UPEEE Foundation page 9 of 16 .034 2.R.512 1.562 16.675 1.862 12.09% 8.400 1.469 11.186 NATIONAL Non-Coincident Peak 8.60% 8.194 1.2007) (2008 .2a: DOE Plan for Power Generation for the High Economic Growth Scenario (GWh) Type Oil-Based Fuel Oil Diesel Coal Local Imported Natural Gas Hydro Geothermal Wind Others Baseload Midrange Peaking 2003 2865 2465 400 18893 3082 15811 13349 6324 14126 0 0 0 0 0 2004 3614 3018 596 18850 1363 17487 16084 6893 15000 153 0 0 0 0 2005 3484 2956 528 21243 2323 18920 17439 7932 15076 153 937 0 937 0 2006 3899 3725 175 26016 2507 23509 18578 7952 15101 153 952 0 952 0 72650 Year 2007 6367 6021 345 27836 2923 24912 19791 8020 15104 153 1883 1142 741 0 79153 2008 6225 6074 151 29335 3158 26177 20221 8027 15104 153 6743 3435 3308 0 85807 2009 5758 5555 203 30518 3372 27146 20260 8073 15101 153 13254 5158 8062 33 93115 2010 3494 3339 155 29734 3242 26492 20192 8069 15104 153 24128 13769 10345 14 100874 2011 3009 2944 64 28946 3042 25904 19965 8043 15105 153 34095 22932 11154 10 109316 2012 4246 4088 157 30604 3338 27267 20122 8093 15106 152 40147 24783 15028 336 118470 TOTAL 55556 60595 66263 Source: Philippine Energy Plan 2003-2012 Table C.891 2.90% 8.106 8.428 1.992 11.73% 7.2012) (2003 .359 14.438 10.804 13.92% 8.788 7.46% 8.424 12.630 1.94% 8.543 1. Inc.711 9.423 15.357 7.790 18.815 VISAYAS 1.809 1.176 1.23% Source: Philippine Energy Plan 2003-2012 University of the Philippines Solar Laboratory Kabang Kalikasan ng Pilipinas. G.13% 8.2b: System Peak Demand Forecasts for the High Economic Growth Scenario (MW) YEAR 2003 2004 2005 2006 2007 2008 2009 2010 2011 2012 Annual Ave.633 10.378 13.313 1.281 1.2012) LUZON 6.65% 7.099 1.081 1.883 9.953 2.186 10.757 1.Appendix C POWER SWITCH: Scenarios and Strategies for Clean Power Development in the Philippines Table C.22% 8.59% 7. (2003 .106 MINDANAO 1.014 1.994 8.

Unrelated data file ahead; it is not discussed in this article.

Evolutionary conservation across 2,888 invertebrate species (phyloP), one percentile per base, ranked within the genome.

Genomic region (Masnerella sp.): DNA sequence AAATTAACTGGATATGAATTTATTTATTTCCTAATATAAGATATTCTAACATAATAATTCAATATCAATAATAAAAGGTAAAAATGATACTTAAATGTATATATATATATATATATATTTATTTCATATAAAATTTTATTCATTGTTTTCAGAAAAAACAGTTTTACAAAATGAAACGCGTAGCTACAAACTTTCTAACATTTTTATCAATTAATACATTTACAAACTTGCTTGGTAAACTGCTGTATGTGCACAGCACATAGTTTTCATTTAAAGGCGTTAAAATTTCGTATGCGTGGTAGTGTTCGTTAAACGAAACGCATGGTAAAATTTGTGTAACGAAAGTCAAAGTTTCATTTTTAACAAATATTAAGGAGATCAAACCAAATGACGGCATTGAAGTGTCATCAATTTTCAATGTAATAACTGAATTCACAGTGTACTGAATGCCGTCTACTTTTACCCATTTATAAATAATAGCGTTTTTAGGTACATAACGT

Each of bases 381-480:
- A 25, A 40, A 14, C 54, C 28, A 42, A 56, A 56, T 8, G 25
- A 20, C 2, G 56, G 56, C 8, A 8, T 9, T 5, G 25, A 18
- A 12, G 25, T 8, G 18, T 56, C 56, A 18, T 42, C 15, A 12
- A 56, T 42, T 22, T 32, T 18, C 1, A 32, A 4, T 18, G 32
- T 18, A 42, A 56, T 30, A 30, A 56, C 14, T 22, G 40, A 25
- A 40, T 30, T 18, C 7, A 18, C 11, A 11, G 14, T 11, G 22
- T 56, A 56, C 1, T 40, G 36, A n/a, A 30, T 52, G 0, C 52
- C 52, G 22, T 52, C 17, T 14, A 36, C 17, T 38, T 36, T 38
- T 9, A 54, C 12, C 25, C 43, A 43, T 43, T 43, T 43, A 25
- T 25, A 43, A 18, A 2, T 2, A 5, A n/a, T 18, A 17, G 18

732 8.2c: Electricity Sales Forecasts for the High Economic Growth Scenario (GWh) YEAR 2003 2004 2005 2006 2007 2008 2009 2010 2011 2012 Annual Ave.542 8.746 64.124 8.155 8.578 75.233 11. G.09% 8.658 66.2007) (2008 .015 11. (2003 .64% 7.148 97.R.711 77.465 8.149 8.814 60.474 69.46% 6. Inc.497 10.851 7.13% 51.888 51.187 71.848 9.807 6.Appendix C POWER SWITCH: Scenarios and Strategies for Clean Power Development in the Philippines Table C.814 43.90% 8.469 55.22% 5.104 81.59% 7.033 8.555 10.805 9.555 90.60% 8. UPEEE Foundation page 10 of 16 .888 8.363 59.266 104.847 12.300 6.73% 7.92% 8.094 55.938 7.23% Source: Philippine Energy Plan 2003-2012 University of the Philippines Solar Laboratory Kabang Kalikasan ng Pilipinas.156 46.392 83.305 6.2012) (2003 .94% 8.314 11.2012) 39.355 5.